Welcome to the blog of Double Exposure, Columbia University's undergraduate film journal. We publish up-to-date film criticism by Columbia students, including reviews, features, columns, lists, videos, interviews, podcasts, and more.
Yearly archive 2014
Lili Marleen

Lili Marleen

Fassbinder excessively repeats the song throughout the movie, often juxtaposing it with scenes of war, death and destruction. This combination creates cynical distance, a mordant comment on the absurdity of the war.
Chinese Puzzle

Chinese Puzzle

Jonas Zimmerman reviews Cédric Klapisch's new film, Chinese Puzzle
Seymour: An Introduction

Seymour: An Introduction

Alex Robertson reviews Ethan Hawke's new Seymour: An Introduction
Waters Waters Everywhere

Waters Waters Everywhere

There were indeed multiple maniacs.
Second Dimensions: You Are Your Own Voyeur

Second Dimensions: You Are Your Own Voyeur

Scarlett Johansson as the alien skinwalker in Under the Skin becomes her own voyeur, internalizing the reactions of others, imagining and wondering about her body as an object.
La Petite Lise

La Petite Lise

Jean Grémillon's brooding and masterful early sound film – unavailable on DVD – screens Saturday 11/22 at 4:30 at the Museum of the Moving Image.
Whiplash

Whiplash

When he was a teenager, Charlie “Yardbird” Parker got a chance to play with Jo Jones, drummer for Count Basie’s Orchestra. Midway through the performance, Parker lost the beat, Jones threw a cymbal at him, and the crowd laughed him off the stage. Legend has it that Parker muttered “I’ll be back” as he exited...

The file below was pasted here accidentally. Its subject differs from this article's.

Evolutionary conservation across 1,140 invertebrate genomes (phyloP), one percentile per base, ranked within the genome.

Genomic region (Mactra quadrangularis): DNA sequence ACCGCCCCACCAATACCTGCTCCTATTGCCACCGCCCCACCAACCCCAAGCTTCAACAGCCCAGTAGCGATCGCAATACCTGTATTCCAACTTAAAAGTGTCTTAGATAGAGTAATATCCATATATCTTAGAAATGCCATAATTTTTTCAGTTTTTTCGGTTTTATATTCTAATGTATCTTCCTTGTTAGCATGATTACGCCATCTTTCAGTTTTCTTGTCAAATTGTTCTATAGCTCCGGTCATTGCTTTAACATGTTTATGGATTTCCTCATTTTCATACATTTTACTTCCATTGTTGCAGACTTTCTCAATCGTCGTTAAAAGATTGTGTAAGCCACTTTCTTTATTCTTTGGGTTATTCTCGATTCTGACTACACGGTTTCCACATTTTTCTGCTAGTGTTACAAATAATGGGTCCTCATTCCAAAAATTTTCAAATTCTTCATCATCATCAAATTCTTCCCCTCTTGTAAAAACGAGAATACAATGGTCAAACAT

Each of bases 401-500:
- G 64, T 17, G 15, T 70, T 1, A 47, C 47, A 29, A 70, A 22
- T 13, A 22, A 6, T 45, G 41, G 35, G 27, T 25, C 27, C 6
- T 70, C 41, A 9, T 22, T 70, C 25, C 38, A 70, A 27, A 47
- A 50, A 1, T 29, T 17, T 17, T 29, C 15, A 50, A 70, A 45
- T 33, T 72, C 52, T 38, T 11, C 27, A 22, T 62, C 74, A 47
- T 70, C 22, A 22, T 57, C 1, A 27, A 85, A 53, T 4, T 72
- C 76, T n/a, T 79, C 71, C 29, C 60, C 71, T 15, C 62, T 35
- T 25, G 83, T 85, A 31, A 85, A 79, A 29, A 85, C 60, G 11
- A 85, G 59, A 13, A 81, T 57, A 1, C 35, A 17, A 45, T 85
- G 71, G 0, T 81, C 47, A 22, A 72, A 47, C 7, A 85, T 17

The Donovan Affair at Film Forum

The Donovan Affair at Film Forum

The experience itself was a history of film condensed into an hour and half; at first people laughed with each newly added telephone ring and footstep, but after the amusement of this novelty wore off, we had progressed all the way from 1894 to 2014.
Hiroshima Mon Amour

Hiroshima Mon Amour

Honoring its sensitive subject, this classic is both an emotionally charged and a thoughtfully crafted depiction of a recovering postwar world that carries the freight of its horrific past.
Inherent Vice

Inherent Vice

Inherent Vice is not one of Pynchon’s greatest novels, and this goes a long way towards explaining why Paul Thomas Anderson’s latest film is just about the best Pynchon movie imaginable.
Lost and Found Film Club at Spectacle

Lost and Found Film Club at Spectacle

Standing among the fifteen or so people lining the wall at Spectacle, Zena and Brendt begin to describe what is in store for us: a ‘50s stag film featuring a very lovely, awkward lady with strangely shaped pasties, a Pasadena police station training video from the ‘70s on when to use a shotgun or a...
Nam June Paik

Nam June Paik

These are problematic that become increasingly relevant in an age where our social and visual relations are more and more defined by our technologies. Increasingly the push against these factors has increased, but Paik’s exhibit asks us to find something different in these problems: joy.
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